Govt an 'unscrupulous employer', says RTHK union - RTHK
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Govt an 'unscrupulous employer', says RTHK union

2020-11-07 HKT 16:00
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  • The RTHK Programme Staff Union says it's extremely disappointed that the government refuses to help a producer of the station, Bao Choy. File photo: RTHK
    The RTHK Programme Staff Union says it's extremely disappointed that the government refuses to help a producer of the station, Bao Choy. File photo: RTHK
The RTHK Programme Staff Union on Saturday said the government has demonstrated perfectly what it means to be an "unscrupulous employer" – after officials refused to provide legal support to the broadcaster's freelance producer, Bao Choy, who was arrested by the police over her involvement in a television documentary.

Choy was charged earlier this week with violating the Road Traffic Ordinance in relation to searches done at a publicly accessible Transport Department database on car owner information for a programme about the Yuen Long mob attack in July last year.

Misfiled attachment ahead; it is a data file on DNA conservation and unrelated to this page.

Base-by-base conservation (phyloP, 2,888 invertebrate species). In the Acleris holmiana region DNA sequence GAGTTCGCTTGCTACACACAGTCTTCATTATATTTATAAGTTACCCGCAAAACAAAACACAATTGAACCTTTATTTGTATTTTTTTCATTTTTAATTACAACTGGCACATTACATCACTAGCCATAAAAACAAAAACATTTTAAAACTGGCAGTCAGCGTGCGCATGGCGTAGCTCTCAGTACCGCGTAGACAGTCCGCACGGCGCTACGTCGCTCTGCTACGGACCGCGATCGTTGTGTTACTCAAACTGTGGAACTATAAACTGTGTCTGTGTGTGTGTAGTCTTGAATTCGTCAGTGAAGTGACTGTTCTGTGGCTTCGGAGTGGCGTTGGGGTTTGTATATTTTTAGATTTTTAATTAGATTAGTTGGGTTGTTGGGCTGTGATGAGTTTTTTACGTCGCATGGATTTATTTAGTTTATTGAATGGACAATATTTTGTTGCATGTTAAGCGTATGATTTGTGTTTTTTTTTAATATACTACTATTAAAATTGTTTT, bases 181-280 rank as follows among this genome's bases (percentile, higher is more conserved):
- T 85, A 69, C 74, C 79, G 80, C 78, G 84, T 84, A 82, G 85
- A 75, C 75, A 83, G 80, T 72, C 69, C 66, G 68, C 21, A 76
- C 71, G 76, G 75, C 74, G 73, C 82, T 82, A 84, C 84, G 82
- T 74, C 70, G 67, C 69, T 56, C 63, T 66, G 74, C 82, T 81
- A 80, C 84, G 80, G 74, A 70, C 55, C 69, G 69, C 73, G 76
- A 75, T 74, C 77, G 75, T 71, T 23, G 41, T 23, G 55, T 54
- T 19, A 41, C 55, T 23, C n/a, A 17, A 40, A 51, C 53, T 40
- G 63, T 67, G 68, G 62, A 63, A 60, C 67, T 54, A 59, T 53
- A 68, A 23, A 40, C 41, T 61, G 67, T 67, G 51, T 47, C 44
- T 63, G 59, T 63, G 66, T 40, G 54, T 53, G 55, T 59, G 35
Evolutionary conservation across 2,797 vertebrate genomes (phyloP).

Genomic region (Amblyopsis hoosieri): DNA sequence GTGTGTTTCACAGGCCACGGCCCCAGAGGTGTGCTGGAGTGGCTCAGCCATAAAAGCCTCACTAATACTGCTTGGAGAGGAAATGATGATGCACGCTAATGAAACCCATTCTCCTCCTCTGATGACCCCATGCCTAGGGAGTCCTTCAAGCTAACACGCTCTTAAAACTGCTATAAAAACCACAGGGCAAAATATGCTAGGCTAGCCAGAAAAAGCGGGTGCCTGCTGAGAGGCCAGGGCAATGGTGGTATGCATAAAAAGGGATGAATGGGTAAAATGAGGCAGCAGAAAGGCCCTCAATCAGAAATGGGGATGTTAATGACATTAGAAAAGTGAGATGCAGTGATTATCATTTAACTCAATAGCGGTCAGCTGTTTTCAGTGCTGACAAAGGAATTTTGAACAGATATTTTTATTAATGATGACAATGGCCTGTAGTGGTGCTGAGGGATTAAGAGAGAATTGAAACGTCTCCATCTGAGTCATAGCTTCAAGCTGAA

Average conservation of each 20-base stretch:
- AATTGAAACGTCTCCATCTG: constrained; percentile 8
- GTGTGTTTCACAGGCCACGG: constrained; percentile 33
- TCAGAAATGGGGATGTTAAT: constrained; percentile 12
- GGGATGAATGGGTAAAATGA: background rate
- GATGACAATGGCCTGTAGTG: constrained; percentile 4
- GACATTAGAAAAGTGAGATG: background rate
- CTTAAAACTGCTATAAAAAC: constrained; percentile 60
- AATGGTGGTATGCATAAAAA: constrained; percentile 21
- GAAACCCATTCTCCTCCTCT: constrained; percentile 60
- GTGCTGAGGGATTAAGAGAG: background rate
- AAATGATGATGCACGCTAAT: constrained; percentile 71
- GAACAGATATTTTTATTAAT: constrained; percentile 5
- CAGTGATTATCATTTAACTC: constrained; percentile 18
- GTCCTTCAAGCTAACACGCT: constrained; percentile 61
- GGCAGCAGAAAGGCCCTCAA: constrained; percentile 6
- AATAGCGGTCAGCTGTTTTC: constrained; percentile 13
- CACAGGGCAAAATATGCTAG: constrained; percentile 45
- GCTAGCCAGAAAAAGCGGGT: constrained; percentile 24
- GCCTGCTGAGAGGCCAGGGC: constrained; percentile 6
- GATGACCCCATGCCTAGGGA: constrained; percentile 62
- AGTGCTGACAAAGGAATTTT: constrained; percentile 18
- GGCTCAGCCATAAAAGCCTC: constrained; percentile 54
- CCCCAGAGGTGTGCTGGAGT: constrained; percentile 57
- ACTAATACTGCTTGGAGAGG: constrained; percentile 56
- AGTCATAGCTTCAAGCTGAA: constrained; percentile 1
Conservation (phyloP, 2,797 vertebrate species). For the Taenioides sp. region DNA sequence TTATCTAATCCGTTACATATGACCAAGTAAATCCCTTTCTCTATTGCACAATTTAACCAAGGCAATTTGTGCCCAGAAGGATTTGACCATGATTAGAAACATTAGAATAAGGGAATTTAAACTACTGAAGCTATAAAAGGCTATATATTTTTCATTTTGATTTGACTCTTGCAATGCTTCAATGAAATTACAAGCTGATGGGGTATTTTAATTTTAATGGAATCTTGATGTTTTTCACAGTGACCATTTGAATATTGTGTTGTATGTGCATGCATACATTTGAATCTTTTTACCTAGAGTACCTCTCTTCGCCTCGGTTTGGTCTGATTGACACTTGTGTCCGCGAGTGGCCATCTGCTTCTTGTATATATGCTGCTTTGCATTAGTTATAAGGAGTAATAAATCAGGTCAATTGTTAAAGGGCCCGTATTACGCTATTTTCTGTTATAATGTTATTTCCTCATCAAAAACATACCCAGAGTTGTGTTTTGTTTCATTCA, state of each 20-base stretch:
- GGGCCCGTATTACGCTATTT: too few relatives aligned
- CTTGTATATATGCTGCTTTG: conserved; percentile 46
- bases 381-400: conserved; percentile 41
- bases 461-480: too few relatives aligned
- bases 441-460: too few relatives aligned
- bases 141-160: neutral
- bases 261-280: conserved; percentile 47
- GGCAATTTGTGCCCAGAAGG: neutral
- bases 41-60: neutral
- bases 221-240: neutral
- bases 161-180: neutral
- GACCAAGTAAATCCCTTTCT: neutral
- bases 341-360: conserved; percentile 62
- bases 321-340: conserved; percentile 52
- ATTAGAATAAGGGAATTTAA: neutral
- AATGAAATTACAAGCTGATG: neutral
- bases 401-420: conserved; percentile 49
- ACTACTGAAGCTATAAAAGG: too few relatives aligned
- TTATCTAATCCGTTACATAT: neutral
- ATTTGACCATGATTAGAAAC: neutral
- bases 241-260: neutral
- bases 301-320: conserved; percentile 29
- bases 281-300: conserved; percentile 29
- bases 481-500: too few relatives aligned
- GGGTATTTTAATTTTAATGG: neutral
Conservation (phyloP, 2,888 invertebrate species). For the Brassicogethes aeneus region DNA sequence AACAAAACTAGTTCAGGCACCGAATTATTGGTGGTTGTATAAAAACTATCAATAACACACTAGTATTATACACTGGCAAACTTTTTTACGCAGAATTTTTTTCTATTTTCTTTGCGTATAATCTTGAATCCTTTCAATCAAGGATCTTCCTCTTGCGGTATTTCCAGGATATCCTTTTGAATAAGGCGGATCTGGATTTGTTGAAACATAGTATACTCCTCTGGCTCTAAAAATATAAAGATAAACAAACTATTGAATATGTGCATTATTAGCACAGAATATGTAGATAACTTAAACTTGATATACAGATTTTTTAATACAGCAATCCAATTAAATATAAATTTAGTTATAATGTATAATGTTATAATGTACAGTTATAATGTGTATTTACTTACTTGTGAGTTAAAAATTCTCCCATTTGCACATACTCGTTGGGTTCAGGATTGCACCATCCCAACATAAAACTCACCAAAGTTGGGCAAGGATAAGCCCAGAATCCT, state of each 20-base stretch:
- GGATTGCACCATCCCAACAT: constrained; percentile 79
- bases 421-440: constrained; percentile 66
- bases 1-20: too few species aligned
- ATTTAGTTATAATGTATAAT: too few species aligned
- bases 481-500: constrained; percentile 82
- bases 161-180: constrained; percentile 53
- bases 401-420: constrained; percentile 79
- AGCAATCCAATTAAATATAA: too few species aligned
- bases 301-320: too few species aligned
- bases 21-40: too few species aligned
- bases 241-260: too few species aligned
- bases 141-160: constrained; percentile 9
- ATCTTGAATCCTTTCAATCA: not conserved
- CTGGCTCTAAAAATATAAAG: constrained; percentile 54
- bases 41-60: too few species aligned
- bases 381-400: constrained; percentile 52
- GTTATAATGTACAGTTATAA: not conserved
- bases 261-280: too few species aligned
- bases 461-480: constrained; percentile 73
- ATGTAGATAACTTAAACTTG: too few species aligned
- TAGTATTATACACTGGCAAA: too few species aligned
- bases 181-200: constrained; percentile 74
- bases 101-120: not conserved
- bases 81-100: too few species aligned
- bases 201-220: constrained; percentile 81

The episode for the Hong Kong Connection programme, titled "7.21 Who Owns the Truth", showed that white-clad men who carried weapons gathered in town before the attack, but police officers at the scene failed to intervene. The programme also sought to contact owners of cars which were seen to have transported some of the men dressed in white t-shirts.

Following the prosecution of Choy, the Civil Service Bureau said that since she is a "service provider" rather than a civil servant, the bureau doesn't have the authority to provide any support or benefits.

The union said it had expected this, but still finds it extremely disappointing.

The union said the management should provide support to all staff regardless of the nature of their employment contracts, and questioned if the Deputy Director of Broadcasting Eugene Fung had asked for an exemption from the bureau.

It also criticised the Commerce and Economic Development Bureau, which oversees public broadcasting matters, of sitting back over the case.

The police have been accused of selective enforcement, with critics claiming that pro-government newspapers have also conducted online car plate searches in the past but appear to have faced no legal consequences. The police said they respect press freedom and investigating officers were responding to complaints.